(12) where i = 1,…,82 the brain node, is the k-th weight of the i-th node at time t in the stimulated version and is the i-th weight of the k-th node at time t in the non- stimulated version. These measures represent the effect of stimulation on the internal connectivity of each brain region.

Connectivity measure

In order to study the effect of stimulation on the nodes that received no direct stimulation, we examined several connectivity metrics that could explain such an effect. One of those metrics is the Jaccard index. The Jaccard index of two nodes measures the similarity in connectivity (the common neighbours) and is defined as: (13)

Where Γ(i) is the set of nodes connected to node i and |Γ(i)∩Γ(j)|,|Γ(i)∪Γ(j)| are the number of elements in the sets Γ(i)∩Γ(j) and Γ(i)∪Γ(j) respectively.

In our study, we defined the Jaccard index of a secondary node i to be: (14)

Where p,a,h are the stimulated nodes.


Our results are organized in two sections. Firstly, we simulate the effect of stimulation on the overall connectivity of the network for each group of subjects. Secondly, we simulate the changes stimulation seems to induce in each node representing a brain region with emphasis at the stimulated nodes which represent the brain regions most often associated with seizure generation (amygdala, hippocampus and parahippocampal gyrus).

Statistical results will be presented for the rest of the paper as: X ± Y, where X is the mean and Y is the standard deviation of the referenced dataset. All the p-values were calculated using a two-tailed t-test.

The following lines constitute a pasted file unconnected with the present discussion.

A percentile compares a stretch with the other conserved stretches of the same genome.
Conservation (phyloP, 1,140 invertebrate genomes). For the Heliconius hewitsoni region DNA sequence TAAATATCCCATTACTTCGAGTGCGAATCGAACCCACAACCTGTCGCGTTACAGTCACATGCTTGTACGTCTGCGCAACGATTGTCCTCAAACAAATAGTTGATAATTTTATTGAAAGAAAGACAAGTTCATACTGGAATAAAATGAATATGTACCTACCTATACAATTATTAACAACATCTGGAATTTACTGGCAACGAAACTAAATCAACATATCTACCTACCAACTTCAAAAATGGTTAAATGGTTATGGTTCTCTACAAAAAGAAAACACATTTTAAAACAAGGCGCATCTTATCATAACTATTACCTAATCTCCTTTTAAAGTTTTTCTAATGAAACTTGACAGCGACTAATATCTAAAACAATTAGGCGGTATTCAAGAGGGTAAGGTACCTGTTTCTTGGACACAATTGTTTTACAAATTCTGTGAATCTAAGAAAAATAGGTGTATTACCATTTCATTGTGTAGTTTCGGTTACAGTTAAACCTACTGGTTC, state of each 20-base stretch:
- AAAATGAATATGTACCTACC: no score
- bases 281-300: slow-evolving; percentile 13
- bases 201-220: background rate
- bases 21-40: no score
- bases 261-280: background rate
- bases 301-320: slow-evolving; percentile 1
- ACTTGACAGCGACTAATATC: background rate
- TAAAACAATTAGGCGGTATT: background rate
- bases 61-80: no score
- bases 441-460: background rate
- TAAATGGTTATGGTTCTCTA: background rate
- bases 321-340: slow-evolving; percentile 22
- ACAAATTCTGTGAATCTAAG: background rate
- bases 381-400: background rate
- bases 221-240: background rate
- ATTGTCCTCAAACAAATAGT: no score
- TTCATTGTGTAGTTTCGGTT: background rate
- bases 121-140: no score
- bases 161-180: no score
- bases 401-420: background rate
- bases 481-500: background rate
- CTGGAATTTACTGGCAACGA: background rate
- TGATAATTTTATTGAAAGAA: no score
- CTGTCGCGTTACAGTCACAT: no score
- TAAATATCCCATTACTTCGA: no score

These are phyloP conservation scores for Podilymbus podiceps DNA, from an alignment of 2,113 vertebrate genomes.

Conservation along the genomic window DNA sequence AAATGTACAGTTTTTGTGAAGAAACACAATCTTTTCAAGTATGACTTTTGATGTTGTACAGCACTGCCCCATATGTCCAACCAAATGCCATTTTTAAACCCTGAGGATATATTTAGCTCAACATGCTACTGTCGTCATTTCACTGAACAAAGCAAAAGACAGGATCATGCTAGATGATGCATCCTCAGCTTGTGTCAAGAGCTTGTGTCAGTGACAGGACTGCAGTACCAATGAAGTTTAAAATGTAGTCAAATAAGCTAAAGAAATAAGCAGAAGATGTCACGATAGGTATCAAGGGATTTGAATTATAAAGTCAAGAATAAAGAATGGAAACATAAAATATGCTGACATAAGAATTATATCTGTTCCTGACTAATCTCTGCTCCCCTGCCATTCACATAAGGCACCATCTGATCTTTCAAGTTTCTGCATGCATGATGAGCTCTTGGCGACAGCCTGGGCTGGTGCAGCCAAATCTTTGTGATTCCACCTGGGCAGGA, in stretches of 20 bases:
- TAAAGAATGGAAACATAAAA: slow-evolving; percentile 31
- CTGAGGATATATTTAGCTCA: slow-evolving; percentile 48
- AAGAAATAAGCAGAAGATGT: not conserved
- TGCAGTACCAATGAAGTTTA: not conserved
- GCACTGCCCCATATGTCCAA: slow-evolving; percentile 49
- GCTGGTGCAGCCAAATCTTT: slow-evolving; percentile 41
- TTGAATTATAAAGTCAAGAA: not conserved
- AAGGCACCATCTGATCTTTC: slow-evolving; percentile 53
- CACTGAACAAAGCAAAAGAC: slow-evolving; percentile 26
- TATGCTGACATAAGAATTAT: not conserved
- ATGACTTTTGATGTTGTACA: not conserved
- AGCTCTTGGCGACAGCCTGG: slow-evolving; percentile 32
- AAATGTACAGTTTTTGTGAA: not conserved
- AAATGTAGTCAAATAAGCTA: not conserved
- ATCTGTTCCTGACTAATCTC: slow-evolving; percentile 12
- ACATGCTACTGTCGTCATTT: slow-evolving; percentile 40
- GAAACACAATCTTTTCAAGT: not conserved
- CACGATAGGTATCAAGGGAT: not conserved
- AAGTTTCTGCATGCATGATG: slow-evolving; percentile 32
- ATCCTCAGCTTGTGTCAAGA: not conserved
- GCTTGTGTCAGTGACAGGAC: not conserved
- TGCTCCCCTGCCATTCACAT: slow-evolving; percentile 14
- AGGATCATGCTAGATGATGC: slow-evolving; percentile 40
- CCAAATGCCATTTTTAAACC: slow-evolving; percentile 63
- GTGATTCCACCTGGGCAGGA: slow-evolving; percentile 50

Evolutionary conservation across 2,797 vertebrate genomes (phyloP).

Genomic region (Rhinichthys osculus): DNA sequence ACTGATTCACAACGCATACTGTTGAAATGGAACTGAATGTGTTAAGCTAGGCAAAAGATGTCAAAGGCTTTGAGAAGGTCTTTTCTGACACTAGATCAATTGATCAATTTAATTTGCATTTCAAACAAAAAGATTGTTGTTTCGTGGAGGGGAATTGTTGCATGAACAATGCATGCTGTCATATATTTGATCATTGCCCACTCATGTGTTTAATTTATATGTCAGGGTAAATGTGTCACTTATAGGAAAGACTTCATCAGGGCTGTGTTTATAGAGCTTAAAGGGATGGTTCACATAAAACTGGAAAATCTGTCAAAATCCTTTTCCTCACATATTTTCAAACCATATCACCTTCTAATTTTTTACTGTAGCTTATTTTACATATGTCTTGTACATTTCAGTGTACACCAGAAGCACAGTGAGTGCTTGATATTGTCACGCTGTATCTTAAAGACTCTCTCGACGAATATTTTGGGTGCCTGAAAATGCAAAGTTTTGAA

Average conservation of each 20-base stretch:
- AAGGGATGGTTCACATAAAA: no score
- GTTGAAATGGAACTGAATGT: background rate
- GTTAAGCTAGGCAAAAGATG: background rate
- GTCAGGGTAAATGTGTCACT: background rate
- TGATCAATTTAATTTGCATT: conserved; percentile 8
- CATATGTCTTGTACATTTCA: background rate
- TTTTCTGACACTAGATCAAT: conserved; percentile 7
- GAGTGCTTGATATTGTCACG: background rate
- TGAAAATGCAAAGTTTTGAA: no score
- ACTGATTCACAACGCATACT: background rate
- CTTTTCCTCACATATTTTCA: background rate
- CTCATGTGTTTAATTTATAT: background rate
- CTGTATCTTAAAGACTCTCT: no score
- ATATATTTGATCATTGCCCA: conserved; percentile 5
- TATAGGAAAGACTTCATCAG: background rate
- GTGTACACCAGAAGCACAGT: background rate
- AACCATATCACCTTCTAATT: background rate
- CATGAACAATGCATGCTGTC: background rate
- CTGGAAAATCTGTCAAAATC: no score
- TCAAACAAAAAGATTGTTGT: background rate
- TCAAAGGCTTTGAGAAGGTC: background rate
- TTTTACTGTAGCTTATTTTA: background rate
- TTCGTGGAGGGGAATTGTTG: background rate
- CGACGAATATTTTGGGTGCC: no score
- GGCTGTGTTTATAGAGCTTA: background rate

The network presents a larger global connectivity change at the end of the stimulation for epilepsy patient connectomes

The effect of stimulation on the inter-node connections in our model follows a similar pattern in all subjects. Specifically, during the period of stimulation, the global effect measure D(t) increases steadily (Fig 4), reaching a local maximum at the end of stimulation (t = 2000 s). A first difference between the three groups can be observed at this point since the value of D(t) at the end of the stimulation session (30 min) is on average significantly (p-value < 0.0001) greater for the epileptic subjects (2.9730% ± 0.7301) than the healthy subjects (1.9671% ± 0.3261) and the control subjects (1.7609% ± 0.5290). The similarity of the healthy and control groups in contrast to the epileptic group suggests that the increased excitability of the stimulated nodes and not the initial global connectivity is the main driver of the changes of the global effect measure. Indeed, the global connectivity on its own seems to make the healthy subjects more excitable, since the values of D(t) were slightly higher for the healthy than the control group (although the difference was not statistically significant).

Fig 4.

The effect of stimulation (difference from the non-stimulated version) on the global connectivity (A) and the connectivity of the stimulated nodes (B) of a healthy subject model. The orange line on the x-axis notes the duration of the stimulation session. The yellow vertical line notes the point of stabilization of the local measure d, consistently observed around t ≈ 8h for healthy and control subjects.

After the end of stimulation session, the global effect D(t) keeps fluctuating for the remainder of the simulation with a clear increasing trend in the majority of subjects. The rate of this increase varies greatly from subjects to subject and it was calculated as the rate r = D(t0)/D(t1), where t0 = 2000s is the end of the stimulation session and t1 = 24h the end of the simulation. For all subjects the value d varies greatly (0.5846% ± 0.2751) and we can also observe a small difference (statistically insignificant) between the values of healthy subjects (0.5358% ± 0.2128), the similar values of control subjects (0.5372% ± 0.1609) and the slightly greater values of epileptic subjects (0.6328% ± 0.2533) which is not statistically significant (S1 Fig). Thus, the differences between the groups are attributable to different effect of stimulation and not the post-stimulation change in connectivity.